Vegetarian Thanksgiving – Yes You Can, And I Promise, No One Will Starve – Updated

Taking a little cooking break.

My mom usually hosts Thanksgiving.

She is a glorious over-cooker.  Within her circle, she’s legendary for it.  It totally comes from a place of love.  She wants to make sure that every person who has come to her house will leave full, regardless of their tastes or dietary requirements.  So Thanksgiving at her place, yes, includes turkey and stuffing and mashed potatoes and gravy and yams and brussels sprouts and cranberry sauce.  But it also probably includes vegetarian gravy and vegetarian stuffing and bread rolls and broccoli-cheese and corn and peas and salad.  And there will be the wild cards of at least two recipes from the latest issue of Fine Cooking.  Dessert will have the traditional pumpkin pie, pecan pie and apple pie.  But if the crowd is big, there might be something chocolate too, just in case the chocolate lovers feel somehow deprived.

One time she hosted a pretty big Thanksgiving dinner – I think there were maybe 20 people or so.  She actually forgot to bring out the turkey for over half an hour.  No one noticed.  It’s like that.  When people say to me (and they really really do), “Oh, you’re vegetarian?  What do you eat?”,  I just laugh.

This year, Mom’s in Europe, so we’re staying home for Thanksgiving.  They don’t even have Thanksgiving in Australia, so my husband would have been content to let it pass by, but I felt like doing it, so we invited over a couple of friends and I’m hosting and cooking my first ever Thanksgiving.  But I will not do turkey.  Raw meat does not enter my kitchen.  Especially not raw meat that involves giblets.  (Blergh.)

I was raised in my mother’s kitchen, so I share her syndrome.  But I fight it, mostly successfully.  It helps that my kitchen is smaller and I have fewer pots to work with.

I have a receptive audience tonight, I think.  There are only four of us.  One of our guests is Iranian, and I don’t think she has strong thoughts on what a traditional Thanksgiving dinner should look like.  The other one managed to survive quite well at our vegetarian wedding, so I’m pretty sure he’ll handle it like a trooper.

I’m trying almost all new recipes this year.  Here’s my menu:

  • Grilled Peach Salad with Buffalo Mozzarella and Arugula – I actually couldn’t find arugula, so I’m using a mesclun mix instead.  I find mozzarella a little boring, so I’m going to use shaved asiago in its place.  And we don’t have a barbecue, so I’m just going to roast the peaches.  And I might roast the onions a little with them, because I find raw onions a little bitey.  Close enough though. – The flavours in this were ok, but the recipe makes way too much dressing and I used it all and it made a really wet salad.  I would probably halve it at least if I were to make this again.  Also, I’m not sure asiago was the right cheese choice, so would probably try something else.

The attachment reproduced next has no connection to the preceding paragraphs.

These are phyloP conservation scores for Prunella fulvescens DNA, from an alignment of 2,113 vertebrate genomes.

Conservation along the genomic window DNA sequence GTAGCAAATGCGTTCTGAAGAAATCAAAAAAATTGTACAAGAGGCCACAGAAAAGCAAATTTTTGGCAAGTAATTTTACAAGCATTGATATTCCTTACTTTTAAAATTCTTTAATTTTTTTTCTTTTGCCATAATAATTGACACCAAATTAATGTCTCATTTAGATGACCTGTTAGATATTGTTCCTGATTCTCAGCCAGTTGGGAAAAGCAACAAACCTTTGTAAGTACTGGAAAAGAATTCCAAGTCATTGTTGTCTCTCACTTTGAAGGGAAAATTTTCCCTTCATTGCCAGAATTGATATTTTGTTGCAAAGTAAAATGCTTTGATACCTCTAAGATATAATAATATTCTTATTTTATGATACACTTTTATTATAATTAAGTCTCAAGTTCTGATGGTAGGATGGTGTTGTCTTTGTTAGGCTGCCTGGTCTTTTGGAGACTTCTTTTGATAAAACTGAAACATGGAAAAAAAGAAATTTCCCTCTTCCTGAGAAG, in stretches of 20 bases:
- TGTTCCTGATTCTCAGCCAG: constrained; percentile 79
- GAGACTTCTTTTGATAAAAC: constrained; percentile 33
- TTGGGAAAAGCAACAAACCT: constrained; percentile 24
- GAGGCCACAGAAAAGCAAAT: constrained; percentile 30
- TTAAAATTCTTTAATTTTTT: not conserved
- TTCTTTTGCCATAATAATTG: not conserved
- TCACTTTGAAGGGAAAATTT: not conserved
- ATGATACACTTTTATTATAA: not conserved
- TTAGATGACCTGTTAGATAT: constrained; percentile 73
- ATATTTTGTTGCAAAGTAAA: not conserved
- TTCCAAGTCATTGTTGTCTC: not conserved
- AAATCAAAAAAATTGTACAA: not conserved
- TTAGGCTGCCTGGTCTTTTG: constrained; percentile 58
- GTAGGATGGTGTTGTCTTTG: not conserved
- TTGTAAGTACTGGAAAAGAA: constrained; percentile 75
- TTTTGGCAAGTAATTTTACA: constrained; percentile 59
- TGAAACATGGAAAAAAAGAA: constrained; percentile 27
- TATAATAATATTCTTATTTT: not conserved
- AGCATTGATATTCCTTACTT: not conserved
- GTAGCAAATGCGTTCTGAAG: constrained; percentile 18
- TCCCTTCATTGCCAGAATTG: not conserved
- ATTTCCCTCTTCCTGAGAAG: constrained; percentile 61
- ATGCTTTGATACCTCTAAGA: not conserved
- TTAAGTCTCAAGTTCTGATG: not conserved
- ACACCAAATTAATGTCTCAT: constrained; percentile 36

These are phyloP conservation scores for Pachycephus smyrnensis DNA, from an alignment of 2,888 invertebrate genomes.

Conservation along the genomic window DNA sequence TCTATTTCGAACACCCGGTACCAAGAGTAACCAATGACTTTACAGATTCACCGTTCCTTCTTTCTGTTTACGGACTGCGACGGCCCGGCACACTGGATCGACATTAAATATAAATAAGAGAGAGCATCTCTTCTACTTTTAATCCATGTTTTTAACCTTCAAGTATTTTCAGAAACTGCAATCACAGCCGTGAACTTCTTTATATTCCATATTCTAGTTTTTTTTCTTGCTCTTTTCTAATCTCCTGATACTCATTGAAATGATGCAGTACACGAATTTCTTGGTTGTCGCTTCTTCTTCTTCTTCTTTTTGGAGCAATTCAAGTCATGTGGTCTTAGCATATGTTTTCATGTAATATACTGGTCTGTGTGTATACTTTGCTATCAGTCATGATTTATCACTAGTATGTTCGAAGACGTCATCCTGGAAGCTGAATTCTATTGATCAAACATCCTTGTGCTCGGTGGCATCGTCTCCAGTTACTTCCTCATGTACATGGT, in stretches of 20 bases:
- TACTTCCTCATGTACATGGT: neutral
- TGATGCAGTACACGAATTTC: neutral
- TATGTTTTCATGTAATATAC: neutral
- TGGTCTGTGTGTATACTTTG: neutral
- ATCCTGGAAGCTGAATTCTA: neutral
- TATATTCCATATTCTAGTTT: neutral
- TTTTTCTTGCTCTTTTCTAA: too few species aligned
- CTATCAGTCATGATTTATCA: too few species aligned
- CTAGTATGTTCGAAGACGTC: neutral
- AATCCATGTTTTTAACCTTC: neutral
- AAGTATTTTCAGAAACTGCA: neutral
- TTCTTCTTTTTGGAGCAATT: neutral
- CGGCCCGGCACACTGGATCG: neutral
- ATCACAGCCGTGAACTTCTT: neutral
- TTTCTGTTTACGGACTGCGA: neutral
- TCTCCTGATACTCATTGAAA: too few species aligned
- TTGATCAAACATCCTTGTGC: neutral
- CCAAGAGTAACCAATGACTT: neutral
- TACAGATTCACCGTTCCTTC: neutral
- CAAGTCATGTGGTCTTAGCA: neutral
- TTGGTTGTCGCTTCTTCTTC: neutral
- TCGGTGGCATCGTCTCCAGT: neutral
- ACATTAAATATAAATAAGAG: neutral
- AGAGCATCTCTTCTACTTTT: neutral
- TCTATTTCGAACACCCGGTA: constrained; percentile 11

• Caramelized Brussels SproutsI’m mostly leaving this recipe alone, although I’m going to add a titch of butter and I think I’ll include the brown sugar in the cooking process instead of at the end. – This recipe was fine, but I’ve had much better.  Probably won’t make it again.
  • Thyme Roasted Sweet Potatoes  There was no picture for this one.  I’m subbing in rosemary for thyme, but otherwise keeping this like it says. – Ok.  I burnt and threw out half of these.  But the ones that survived were excellent.  I will definitely make this again.  (I think I put in about four times as many chili flakes as the recipe called for.)
  • Cauliflower mushroom gratin – No link for this.  It’s my grandma’s recipe.  It’s yummy.  You’ll just have to imagine. – Ok, on request, here’s the recipe – don’t judge. 
  1. Chop a head of cauliflower into bite-sized pieces and steam until tender.  Meanwhile, slice and fry up a big handful of mushrooms.
  2. In a big bowl, mix 1/3 cup mayonnaise, 1 tin cream of mushroom soup, 1 Tbsp curry, 1 cup grated cheddar.
  3. Stir everything together.  Bake uncovered in a dish at 350 for 30 minutes.

  • Mashed PotatoesI’m adding asiago and roasted garlic to this. – This was good, but I think it’s a pretty standard recipe, so I wasn’t expecting surprises anyway.
  • Pumpkin Pie – I just took this recipe for this off the side of the can.  I doubled the cinnamon and added a bit of vanilla, but otherwise it’s the same. – I always use this method.  It’s always reliable.

I think it’ll be good.  I promise to report back if any of the recipes are duds.  Wish me luck!

11 thoughts on “Vegetarian Thanksgiving – Yes You Can, And I Promise, No One Will Starve – Updated

  1. Pingback: Vegetarian Thanksgiving « Cooking with vegetables

  2. Pingback: Colombian Christmas Turkey, Pavo Navideño | lasesana

  3. Pingback: Laughter is the best brain injury medicine … Thanksgiving dinner the vegetarian style « braininjuryselfrehabilitation

  4. Pingback: Laughter is the best brain injury medicine … Thanksgiving dinner the vegetarian style « braininjuryselfrehabilitation

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